Bring on Monaco, boasts Leipzig coach
RB Leipzig coach Ralph Hasenhuettl says his side proved they are ready for their Champions League debut at home to Monaco on Wednesday after producing two stunning goals in the Bundesliga.
Leipzig earned a 2-0 win at Hamburg on Friday after Liverpool-bound Naby Keita unleashed a fierce drive from outside the area, which hit the top right-hand corner from 20 metres, following a quickly-taken free kick.
Fleet-footed German international striker Timo Werner then grabbed his fifth goal in four games for club and country by holding off two defenders and scoring to cap a powerful run.
“It almost unfair on the opposition when he runs with speed like that,” quipped Hasenhuettl after Werner’s stunning second-half effort.
Having worn down the Hamburg defence, Leipzig earned their second straight win in Germany’s top-flight to set themselves up for the reigning French champions.
“We can now mix up our game, we have many different faces and will pick the necessary one,” said Hasenhuettl with one eye on Monaco.
“We’re looking forward to the game, because it is a reward for last season.”
– Keita concerns –
Hasenhuettl is concerned about Keita, who will join Liverpool for 70 million euros ($84.3m) next season, after the Guinea midfielder picked up a knock in Hamburg.
“I hope it’s not so bad,” said Hasenhuettl.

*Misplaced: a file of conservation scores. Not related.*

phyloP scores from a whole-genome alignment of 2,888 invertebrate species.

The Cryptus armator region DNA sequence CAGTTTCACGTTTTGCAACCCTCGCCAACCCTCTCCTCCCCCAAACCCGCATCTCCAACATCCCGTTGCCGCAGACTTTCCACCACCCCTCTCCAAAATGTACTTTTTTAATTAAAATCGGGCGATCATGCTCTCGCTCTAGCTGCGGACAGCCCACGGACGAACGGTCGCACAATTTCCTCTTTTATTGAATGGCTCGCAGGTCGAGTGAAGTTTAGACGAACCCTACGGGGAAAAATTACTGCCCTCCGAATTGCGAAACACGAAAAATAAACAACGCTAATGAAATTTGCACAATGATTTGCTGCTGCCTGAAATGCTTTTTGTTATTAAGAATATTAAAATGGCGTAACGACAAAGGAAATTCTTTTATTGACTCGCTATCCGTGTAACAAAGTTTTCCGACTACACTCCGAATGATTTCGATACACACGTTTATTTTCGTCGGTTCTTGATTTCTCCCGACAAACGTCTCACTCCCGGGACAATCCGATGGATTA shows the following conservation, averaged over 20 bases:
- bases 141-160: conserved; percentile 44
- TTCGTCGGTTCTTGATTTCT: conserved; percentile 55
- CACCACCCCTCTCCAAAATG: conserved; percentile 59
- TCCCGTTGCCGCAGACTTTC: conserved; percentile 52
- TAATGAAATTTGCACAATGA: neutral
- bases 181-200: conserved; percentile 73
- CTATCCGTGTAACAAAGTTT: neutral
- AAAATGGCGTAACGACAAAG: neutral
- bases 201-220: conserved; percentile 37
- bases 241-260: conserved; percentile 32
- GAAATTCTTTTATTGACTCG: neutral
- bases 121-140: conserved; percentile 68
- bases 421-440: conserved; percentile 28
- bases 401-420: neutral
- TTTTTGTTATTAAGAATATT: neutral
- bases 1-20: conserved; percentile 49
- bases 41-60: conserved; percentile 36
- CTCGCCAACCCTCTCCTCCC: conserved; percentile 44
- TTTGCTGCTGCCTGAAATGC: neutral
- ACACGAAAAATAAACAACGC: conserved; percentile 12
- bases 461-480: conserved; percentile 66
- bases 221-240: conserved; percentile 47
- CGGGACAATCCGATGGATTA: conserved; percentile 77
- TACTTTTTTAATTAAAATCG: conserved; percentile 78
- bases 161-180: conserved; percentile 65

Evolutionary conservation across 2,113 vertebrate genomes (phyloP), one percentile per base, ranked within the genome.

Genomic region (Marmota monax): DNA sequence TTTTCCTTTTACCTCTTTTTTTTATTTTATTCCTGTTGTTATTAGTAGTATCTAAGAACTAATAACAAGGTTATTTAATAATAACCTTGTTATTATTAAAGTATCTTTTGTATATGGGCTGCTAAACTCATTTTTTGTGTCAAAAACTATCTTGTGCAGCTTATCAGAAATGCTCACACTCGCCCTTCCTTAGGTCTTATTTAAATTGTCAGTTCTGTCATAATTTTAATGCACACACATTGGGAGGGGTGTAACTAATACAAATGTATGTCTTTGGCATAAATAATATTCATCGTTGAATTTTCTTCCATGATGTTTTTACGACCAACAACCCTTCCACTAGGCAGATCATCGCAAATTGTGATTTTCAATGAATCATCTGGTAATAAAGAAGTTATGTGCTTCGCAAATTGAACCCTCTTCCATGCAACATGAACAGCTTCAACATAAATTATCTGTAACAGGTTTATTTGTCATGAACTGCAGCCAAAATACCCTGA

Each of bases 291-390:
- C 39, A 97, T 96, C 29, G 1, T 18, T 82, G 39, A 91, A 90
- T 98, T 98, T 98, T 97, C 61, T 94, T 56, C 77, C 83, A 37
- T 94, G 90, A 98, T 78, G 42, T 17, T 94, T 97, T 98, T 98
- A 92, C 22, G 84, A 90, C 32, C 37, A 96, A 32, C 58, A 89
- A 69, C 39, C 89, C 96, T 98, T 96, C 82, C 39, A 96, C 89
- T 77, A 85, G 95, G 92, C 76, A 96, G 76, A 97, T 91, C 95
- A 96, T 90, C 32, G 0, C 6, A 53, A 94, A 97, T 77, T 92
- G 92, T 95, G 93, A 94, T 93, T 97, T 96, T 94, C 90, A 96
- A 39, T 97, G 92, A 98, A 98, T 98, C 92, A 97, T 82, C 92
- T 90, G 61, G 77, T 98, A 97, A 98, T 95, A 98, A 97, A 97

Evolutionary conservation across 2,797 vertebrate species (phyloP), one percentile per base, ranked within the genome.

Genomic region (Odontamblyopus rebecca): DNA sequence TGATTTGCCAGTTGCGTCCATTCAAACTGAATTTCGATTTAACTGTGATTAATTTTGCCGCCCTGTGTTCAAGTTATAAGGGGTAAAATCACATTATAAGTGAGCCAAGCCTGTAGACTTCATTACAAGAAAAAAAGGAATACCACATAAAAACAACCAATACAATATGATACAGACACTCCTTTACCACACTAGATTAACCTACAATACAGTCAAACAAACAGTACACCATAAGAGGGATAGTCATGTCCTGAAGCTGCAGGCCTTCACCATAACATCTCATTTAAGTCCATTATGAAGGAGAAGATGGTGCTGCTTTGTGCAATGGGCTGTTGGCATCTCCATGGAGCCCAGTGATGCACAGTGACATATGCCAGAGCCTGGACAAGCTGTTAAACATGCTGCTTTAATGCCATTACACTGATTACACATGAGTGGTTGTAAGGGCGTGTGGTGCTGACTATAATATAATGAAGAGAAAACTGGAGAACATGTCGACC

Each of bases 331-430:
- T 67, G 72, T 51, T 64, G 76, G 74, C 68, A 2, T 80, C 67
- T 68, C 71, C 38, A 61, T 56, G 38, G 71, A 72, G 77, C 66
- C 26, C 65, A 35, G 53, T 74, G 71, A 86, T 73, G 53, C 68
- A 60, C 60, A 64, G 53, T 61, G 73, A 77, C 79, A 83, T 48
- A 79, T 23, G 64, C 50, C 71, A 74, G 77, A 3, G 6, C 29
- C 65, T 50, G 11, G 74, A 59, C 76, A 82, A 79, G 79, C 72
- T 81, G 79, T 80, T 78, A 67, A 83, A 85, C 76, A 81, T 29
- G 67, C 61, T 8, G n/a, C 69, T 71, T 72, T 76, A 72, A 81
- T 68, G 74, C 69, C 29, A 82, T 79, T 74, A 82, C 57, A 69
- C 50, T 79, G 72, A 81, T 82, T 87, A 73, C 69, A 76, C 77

RB Leipzig are not a conventional club with a long history.
They were founded in 2009 when energy drinks giants Red Bull bought a licence from a fifth-division club near Leipzig and four promotions in seven years took them to Germany’s top flight.
A record run of 13 matches unbeaten at the start of their first Bundesliga season heralded Leipzig’s arrival in 2016/17 and they finished second to Bayern Munich on their debut year in Germany’s top flight.
The club’s full name is RasenBallsport Leipzig — the moniker is a made-up German word meaning “grass-ball sport” because the German Football League (DFL) forbids using a sponsor’s name in a club’s title.
Despite having a huge budget, Hasenhuettl and Leipzig’s director of sport Ralf Rangnick only recruit players in their early 20s, whose talent they can nurture, and have no interest in buying established stars.
A good example is Werner, who was bought for 10 million euros when Stuttgart were relegated in 2015/16.
The 21-year-old scored 21 league goals last season to propel him into the Germany team, which won the Confederations Cup in July and he netted twice in last Monday’s 6-0 rout of Norway in a World Cup qualifier.
But for now, Leipzig are focused on hosting Monaco, who reached the semi-finals of last season’s Champions League.
“It’s going to be an emotional highlight,” said Leipzig captain Willi Orban.
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